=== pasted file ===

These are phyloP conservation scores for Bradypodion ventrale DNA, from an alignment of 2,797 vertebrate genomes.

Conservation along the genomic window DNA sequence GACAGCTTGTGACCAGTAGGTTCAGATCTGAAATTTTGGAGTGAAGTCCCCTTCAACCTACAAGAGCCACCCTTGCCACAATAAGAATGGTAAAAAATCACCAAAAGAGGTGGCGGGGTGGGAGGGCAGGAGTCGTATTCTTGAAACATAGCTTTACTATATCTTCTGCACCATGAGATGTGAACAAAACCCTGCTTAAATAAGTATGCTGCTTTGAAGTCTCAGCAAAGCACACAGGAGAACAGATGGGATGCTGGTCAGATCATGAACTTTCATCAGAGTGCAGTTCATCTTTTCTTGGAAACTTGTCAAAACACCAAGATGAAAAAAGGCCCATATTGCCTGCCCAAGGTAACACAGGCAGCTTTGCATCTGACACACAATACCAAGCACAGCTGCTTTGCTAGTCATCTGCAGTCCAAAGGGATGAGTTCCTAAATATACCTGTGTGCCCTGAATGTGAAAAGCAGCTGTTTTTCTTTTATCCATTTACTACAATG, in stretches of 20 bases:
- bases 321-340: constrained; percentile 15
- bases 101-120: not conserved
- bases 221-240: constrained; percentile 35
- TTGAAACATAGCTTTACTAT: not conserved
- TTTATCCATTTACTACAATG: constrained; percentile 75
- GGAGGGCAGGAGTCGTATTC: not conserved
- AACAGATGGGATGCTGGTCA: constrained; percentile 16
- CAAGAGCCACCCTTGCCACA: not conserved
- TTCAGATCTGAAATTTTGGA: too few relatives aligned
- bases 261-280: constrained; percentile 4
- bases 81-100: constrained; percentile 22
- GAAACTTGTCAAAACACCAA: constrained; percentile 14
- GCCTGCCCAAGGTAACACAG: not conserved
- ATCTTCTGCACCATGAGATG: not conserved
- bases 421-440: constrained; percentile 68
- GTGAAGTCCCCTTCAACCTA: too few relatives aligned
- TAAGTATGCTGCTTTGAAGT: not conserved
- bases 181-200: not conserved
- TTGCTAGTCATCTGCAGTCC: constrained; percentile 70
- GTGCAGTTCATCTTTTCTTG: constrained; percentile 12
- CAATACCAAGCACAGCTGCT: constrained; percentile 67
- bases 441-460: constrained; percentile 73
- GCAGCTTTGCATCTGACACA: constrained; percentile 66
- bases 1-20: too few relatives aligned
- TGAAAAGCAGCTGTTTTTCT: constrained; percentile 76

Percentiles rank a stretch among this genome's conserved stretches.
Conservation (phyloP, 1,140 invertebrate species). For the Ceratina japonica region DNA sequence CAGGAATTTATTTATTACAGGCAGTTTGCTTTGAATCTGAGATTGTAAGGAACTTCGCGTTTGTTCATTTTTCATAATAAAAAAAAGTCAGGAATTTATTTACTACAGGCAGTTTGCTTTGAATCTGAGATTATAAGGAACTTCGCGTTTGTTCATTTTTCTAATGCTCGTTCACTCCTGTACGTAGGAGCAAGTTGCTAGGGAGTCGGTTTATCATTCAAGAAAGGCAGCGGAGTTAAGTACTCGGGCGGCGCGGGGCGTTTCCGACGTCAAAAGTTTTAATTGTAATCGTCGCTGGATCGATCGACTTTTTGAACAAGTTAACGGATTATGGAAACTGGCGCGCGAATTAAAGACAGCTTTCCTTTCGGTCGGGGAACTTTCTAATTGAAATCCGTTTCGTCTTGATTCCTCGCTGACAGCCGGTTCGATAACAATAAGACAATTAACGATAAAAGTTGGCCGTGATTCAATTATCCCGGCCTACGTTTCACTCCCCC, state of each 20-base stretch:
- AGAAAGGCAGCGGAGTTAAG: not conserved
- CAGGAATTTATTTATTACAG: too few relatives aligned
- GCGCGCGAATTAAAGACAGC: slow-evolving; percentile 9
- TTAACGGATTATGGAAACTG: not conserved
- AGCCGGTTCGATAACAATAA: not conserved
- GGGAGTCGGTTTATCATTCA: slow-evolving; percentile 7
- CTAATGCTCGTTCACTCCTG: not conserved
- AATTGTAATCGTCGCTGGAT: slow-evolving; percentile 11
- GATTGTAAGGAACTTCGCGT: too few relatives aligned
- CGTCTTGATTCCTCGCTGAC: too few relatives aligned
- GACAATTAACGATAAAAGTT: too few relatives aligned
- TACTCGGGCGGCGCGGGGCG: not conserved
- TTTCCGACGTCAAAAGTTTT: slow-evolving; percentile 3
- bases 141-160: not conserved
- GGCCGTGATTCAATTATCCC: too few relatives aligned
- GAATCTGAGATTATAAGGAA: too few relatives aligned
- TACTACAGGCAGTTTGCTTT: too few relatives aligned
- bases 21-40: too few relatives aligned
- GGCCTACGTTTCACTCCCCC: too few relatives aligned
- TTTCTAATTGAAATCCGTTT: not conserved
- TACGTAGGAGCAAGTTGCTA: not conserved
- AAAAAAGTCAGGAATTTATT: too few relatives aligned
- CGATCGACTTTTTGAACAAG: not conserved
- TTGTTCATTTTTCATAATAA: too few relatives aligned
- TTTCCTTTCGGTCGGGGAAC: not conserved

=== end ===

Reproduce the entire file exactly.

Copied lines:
These are phyloP conservation scores for Bradypodion ventrale DNA, from an alignment of 2,797 vertebrate genomes.

Conservation along the genomic window DNA sequence GACAGCTTGTGACCAGTAGGTTCAGATCTGAAATTTTGGAGTGAAGTCCCCTTCAACCTACAAGAGCCACCCTTGCCACAATAAGAATGGTAAAAAATCACCAAAAGAGGTGGCGGGGTGGGAGGGCAGGAGTCGTATTCTTGAAACATAGCTTTACTATATCTTCTGCACCATGAGATGTGAACAAAACCCTGCTTAAATAAGTATGCTGCTTTGAAGTCTCAGCAAAGCACACAGGAGAACAGATGGGATGCTGGTCAGATCATGAACTTTCATCAGAGTGCAGTTCATCTTTTCTTGGAAACTTGTCAAAACACCAAGATGAAAAAAGGCCCATATTGCCTGCCCAAGGTAACACAGGCAGCTTTGCATCTGACACACAATACCAAGCACAGCTGCTTTGCTAGTCATCTGCAGTCCAAAGGGATGAGTTCCTAAATATACCTGTGTGCCCTGAATGTGAAAAGCAGCTGTTTTTCTTTTATCCATTTACTACAATG, in stretches of 20 bases:
- bases 321-340: constrained; percentile 15
- bases 101-120: not conserved
- bases 221-240: constrained; percentile 35
- TTGAAACATAGCTTTACTAT: not conserved
- TTTATCCATTTACTACAATG: constrained; percentile 75
- GGAGGGCAGGAGTCGTATTC: not conserved
- AACAGATGGGATGCTGGTCA: constrained; percentile 16
- CAAGAGCCACCCTTGCCACA: not conserved
- TTCAGATCTGAAATTTTGGA: too few relatives aligned
- bases 261-280: constrained; percentile 4
- bases 81-100: constrained; percentile 22
- GAAACTTGTCAAAACACCAA: constrained; percentile 14
- GCCTGCCCAAGGTAACACAG: not conserved
- ATCTTCTGCACCATGAGATG: not conserved
- bases 421-440: constrained; percentile 68
- GTGAAGTCCCCTTCAACCTA: too few relatives aligned
- TAAGTATGCTGCTTTGAAGT: not conserved
- bases 181-200: not conserved
- TTGCTAGTCATCTGCAGTCC: constrained; percentile 70
- GTGCAGTTCATCTTTTCTTG: constrained; percentile 12
- CAATACCAAGCACAGCTGCT: constrained; percentile 67
- bases 441-460: constrained; percentile 73
- GCAGCTTTGCATCTGACACA: constrained; percentile 66
- bases 1-20: too few relatives aligned
- TGAAAAGCAGCTGTTTTTCT: constrained; percentile 76

Percentiles rank a stretch among this genome's conserved stretches.
Conservation (phyloP, 1,140 invertebrate species). For the Ceratina japonica region DNA sequence CAGGAATTTATTTATTACAGGCAGTTTGCTTTGAATCTGAGATTGTAAGGAACTTCGCGTTTGTTCATTTTTCATAATAAAAAAAAGTCAGGAATTTATTTACTACAGGCAGTTTGCTTTGAATCTGAGATTATAAGGAACTTCGCGTTTGTTCATTTTTCTAATGCTCGTTCACTCCTGTACGTAGGAGCAAGTTGCTAGGGAGTCGGTTTATCATTCAAGAAAGGCAGCGGAGTTAAGTACTCGGGCGGCGCGGGGCGTTTCCGACGTCAAAAGTTTTAATTGTAATCGTCGCTGGATCGATCGACTTTTTGAACAAGTTAACGGATTATGGAAACTGGCGCGCGAATTAAAGACAGCTTTCCTTTCGGTCGGGGAACTTTCTAATTGAAATCCGTTTCGTCTTGATTCCTCGCTGACAGCCGGTTCGATAACAATAAGACAATTAACGATAAAAGTTGGCCGTGATTCAATTATCCCGGCCTACGTTTCACTCCCCC, state of each 20-base stretch:
- AGAAAGGCAGCGGAGTTAAG: not conserved
- CAGGAATTTATTTATTACAG: too few relatives aligned
- GCGCGCGAATTAAAGACAGC: slow-evolving; percentile 9
- TTAACGGATTATGGAAACTG: not conserved
- AGCCGGTTCGATAACAATAA: not conserved
- GGGAGTCGGTTTATCATTCA: slow-evolving; percentile 7
- CTAATGCTCGTTCACTCCTG: not conserved
- AATTGTAATCGTCGCTGGAT: slow-evolving; percentile 11
- GATTGTAAGGAACTTCGCGT: too few relatives aligned
- CGTCTTGATTCCTCGCTGAC: too few relatives aligned
- GACAATTAACGATAAAAGTT: too few relatives aligned
- TACTCGGGCGGCGCGGGGCG: not conserved
- TTTCCGACGTCAAAAGTTTT: slow-evolving; percentile 3
- bases 141-160: not conserved
- GGCCGTGATTCAATTATCCC: too few relatives aligned
- GAATCTGAGATTATAAGGAA: too few relatives aligned
- TACTACAGGCAGTTTGCTTT: too few relatives aligned
- bases 21-40: too few relatives aligned
- GGCCTACGTTTCACTCCCCC: too few relatives aligned
- TTTCTAATTGAAATCCGTTT: not conserved
- TACGTAGGAGCAAGTTGCTA: not conserved
- AAAAAAGTCAGGAATTTATT: too few relatives aligned
- CGATCGACTTTTTGAACAAG: not conserved
- TTGTTCATTTTTCATAATAA: too few relatives aligned
- TTTCCTTTCGGTCGGGGAAC: not conserved